Terminating a Parent’s Rights
While many parents would like to be able to simply end their ex’s right to be in their children’s lives, it is not possible in Illinois to do so unilaterally. Terminating a parent’s rights in Illinois is a process that requires the involvement of both parents in most cases, and in some situations, it can get extraordinarily complex. It is imperative, for the sake of your children, to ensure you understand the process before trying to assert your parental rights over those of their current caregivers.
When Can Rights Be Terminated?
In Illinois, there are very limited occasions on which a parent’s rights may be terminated. According to current law, there are only two: either in a case under the Adoption Act or in a juvenile court case. This may seem extreme, but Illinois legislators and courts have been firm in asserting that children benefit more from having both parents in their lives, unless the parent has been convicted of offenses that would signify their posing a danger to the child in question.
Adoption Act terminations of parental rights are more often voluntary than those obtained in juvenile court cases. A child’s biological parents must relinquish their parental rights in order for the child to be adopted, a process that gives the adoptive parents their parental rights. In these situations, the court usually prefers to not terminate parental rights unless two people are to step into the place of the biological parent—usually a married or committed couple. In juvenile court cases, parental rights are terminated in one of two ways—either due to documented abuse of the minor children or voluntarily by the parents if they believe their child would be better off as a ward of the state.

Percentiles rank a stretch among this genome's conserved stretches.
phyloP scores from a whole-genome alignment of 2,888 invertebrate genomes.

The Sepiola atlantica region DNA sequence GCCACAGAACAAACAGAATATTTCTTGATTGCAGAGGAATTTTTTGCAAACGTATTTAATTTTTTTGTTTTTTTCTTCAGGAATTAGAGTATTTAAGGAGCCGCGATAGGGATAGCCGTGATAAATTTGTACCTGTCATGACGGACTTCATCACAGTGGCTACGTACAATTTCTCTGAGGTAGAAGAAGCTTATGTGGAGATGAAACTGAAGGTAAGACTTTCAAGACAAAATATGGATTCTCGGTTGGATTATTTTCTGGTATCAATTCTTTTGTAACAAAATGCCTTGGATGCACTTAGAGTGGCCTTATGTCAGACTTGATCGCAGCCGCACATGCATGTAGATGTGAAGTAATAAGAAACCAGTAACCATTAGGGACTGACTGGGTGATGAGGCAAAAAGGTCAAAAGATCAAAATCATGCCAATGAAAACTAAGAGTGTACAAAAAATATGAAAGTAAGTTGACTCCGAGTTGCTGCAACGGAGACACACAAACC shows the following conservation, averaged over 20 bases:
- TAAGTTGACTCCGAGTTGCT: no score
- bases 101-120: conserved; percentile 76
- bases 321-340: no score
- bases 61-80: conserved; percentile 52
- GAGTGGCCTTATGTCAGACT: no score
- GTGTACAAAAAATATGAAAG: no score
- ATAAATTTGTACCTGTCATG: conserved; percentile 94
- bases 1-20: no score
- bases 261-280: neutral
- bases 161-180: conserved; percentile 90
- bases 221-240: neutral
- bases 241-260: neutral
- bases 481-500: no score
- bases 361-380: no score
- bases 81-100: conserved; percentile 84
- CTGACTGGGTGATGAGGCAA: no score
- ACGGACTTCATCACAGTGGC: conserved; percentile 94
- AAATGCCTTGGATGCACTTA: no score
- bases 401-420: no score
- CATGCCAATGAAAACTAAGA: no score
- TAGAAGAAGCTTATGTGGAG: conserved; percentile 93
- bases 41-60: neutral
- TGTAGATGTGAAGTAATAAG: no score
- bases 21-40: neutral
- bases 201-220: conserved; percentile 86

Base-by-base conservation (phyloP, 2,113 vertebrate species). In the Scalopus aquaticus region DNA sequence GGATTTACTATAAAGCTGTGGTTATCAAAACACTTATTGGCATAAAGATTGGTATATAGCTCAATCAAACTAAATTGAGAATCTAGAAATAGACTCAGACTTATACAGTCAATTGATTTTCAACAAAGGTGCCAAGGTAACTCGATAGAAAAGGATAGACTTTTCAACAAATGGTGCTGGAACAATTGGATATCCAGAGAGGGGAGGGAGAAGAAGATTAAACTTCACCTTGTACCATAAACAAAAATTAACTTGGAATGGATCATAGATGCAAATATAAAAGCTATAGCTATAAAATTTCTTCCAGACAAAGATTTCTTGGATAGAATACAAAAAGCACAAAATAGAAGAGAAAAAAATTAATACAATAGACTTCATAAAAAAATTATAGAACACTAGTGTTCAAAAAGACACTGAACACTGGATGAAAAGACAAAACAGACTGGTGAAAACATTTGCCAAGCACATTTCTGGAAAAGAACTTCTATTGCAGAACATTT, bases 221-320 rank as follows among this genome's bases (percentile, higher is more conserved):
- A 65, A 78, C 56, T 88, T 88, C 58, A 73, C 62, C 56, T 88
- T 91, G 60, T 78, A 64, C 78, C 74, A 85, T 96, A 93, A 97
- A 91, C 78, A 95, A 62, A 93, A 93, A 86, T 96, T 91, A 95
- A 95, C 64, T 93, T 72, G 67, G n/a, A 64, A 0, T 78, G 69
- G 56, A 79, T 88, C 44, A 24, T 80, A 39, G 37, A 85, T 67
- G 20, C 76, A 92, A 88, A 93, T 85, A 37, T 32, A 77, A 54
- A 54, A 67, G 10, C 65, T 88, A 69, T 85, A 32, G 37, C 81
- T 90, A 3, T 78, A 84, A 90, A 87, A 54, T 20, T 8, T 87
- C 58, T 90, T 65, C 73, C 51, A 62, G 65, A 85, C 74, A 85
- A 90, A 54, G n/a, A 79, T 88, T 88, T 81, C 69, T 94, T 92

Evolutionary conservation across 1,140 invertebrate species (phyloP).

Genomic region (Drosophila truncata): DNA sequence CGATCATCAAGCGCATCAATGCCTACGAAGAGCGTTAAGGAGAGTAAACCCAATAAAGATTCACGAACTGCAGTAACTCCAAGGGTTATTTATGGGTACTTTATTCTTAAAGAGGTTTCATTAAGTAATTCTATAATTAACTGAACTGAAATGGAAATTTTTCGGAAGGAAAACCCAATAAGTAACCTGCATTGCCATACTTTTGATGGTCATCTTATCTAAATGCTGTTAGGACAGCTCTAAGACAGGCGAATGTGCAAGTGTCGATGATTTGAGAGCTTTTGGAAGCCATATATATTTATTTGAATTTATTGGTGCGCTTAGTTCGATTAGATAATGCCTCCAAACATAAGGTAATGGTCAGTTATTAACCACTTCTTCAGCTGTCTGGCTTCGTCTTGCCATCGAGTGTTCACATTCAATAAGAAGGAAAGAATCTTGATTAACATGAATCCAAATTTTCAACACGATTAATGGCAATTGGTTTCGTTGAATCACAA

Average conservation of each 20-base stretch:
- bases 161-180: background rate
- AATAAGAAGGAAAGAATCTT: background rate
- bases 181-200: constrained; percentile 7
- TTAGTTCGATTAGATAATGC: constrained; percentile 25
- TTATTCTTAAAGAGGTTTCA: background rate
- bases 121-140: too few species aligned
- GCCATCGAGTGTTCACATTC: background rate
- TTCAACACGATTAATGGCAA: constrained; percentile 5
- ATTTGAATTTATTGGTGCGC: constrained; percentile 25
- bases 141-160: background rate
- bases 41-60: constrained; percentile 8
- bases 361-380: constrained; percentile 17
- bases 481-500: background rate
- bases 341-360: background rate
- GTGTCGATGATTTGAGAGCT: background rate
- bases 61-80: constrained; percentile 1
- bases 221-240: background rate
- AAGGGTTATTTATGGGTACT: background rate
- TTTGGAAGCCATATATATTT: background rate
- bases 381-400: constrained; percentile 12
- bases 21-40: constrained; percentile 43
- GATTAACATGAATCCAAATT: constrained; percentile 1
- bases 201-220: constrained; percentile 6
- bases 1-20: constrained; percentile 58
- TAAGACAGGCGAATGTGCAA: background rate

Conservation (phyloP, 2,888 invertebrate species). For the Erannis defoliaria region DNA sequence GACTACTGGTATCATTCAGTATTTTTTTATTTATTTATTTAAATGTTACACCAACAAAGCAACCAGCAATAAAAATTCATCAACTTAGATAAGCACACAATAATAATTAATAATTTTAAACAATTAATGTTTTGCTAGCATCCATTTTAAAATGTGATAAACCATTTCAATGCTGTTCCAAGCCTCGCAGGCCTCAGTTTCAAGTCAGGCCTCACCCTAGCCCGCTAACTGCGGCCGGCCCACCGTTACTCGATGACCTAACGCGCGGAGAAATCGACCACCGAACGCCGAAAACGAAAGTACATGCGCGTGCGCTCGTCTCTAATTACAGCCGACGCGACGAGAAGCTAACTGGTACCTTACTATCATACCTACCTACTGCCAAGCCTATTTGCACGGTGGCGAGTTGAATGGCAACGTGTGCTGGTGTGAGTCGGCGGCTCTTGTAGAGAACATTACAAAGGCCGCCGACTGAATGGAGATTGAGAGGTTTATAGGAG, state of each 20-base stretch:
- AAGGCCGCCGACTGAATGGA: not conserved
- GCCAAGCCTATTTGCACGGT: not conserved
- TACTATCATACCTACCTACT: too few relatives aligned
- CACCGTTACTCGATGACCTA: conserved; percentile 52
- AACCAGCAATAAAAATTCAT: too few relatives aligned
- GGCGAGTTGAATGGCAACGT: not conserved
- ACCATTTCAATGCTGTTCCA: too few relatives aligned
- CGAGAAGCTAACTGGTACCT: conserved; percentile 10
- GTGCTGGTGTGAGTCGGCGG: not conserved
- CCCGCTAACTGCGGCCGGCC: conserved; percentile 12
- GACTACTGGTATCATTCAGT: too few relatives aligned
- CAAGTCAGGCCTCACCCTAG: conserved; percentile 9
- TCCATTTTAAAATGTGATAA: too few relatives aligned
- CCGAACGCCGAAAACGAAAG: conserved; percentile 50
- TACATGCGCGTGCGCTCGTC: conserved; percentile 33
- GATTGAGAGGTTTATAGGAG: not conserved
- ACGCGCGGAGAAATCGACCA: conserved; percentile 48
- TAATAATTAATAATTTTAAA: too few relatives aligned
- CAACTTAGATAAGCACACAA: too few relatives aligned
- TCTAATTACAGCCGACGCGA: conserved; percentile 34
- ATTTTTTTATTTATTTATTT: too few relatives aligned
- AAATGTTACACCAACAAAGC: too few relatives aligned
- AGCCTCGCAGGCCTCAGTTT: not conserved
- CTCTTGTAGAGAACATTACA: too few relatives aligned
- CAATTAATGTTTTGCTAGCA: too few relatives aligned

What If a Parent Objects?
If a parent objects to the attempted termination of their parental rights, in almost all situations they do have the right to present evidence to show to that they have a role in their child’s life. Examples of evidence that are usually accepted include proof of a willingness to pay child support, communications with the child, and rearranging plans or obligations in order to spend time with their child. Such evidence does not guarantee that a termination petition will be rejected, but it can be persuasive. One of the few actual defenses to a termination petition is to show that the parent seeking termination has been interfering with the relationship between the other parent and the child. These actions are referred to as parenting time or visitation interference, and can be punishable with criminal penalties or fines if the offense is egregious enough.
Seek Professional Assistance
If you are the subject of a petition to terminate parental rights, you need a lawyer on your side who will fight to protect your rights. Contact an experienced Kane County family law attorney at The Law Offices of Douglas B. Warlick & Associates for help. Call 630-232-9700 today.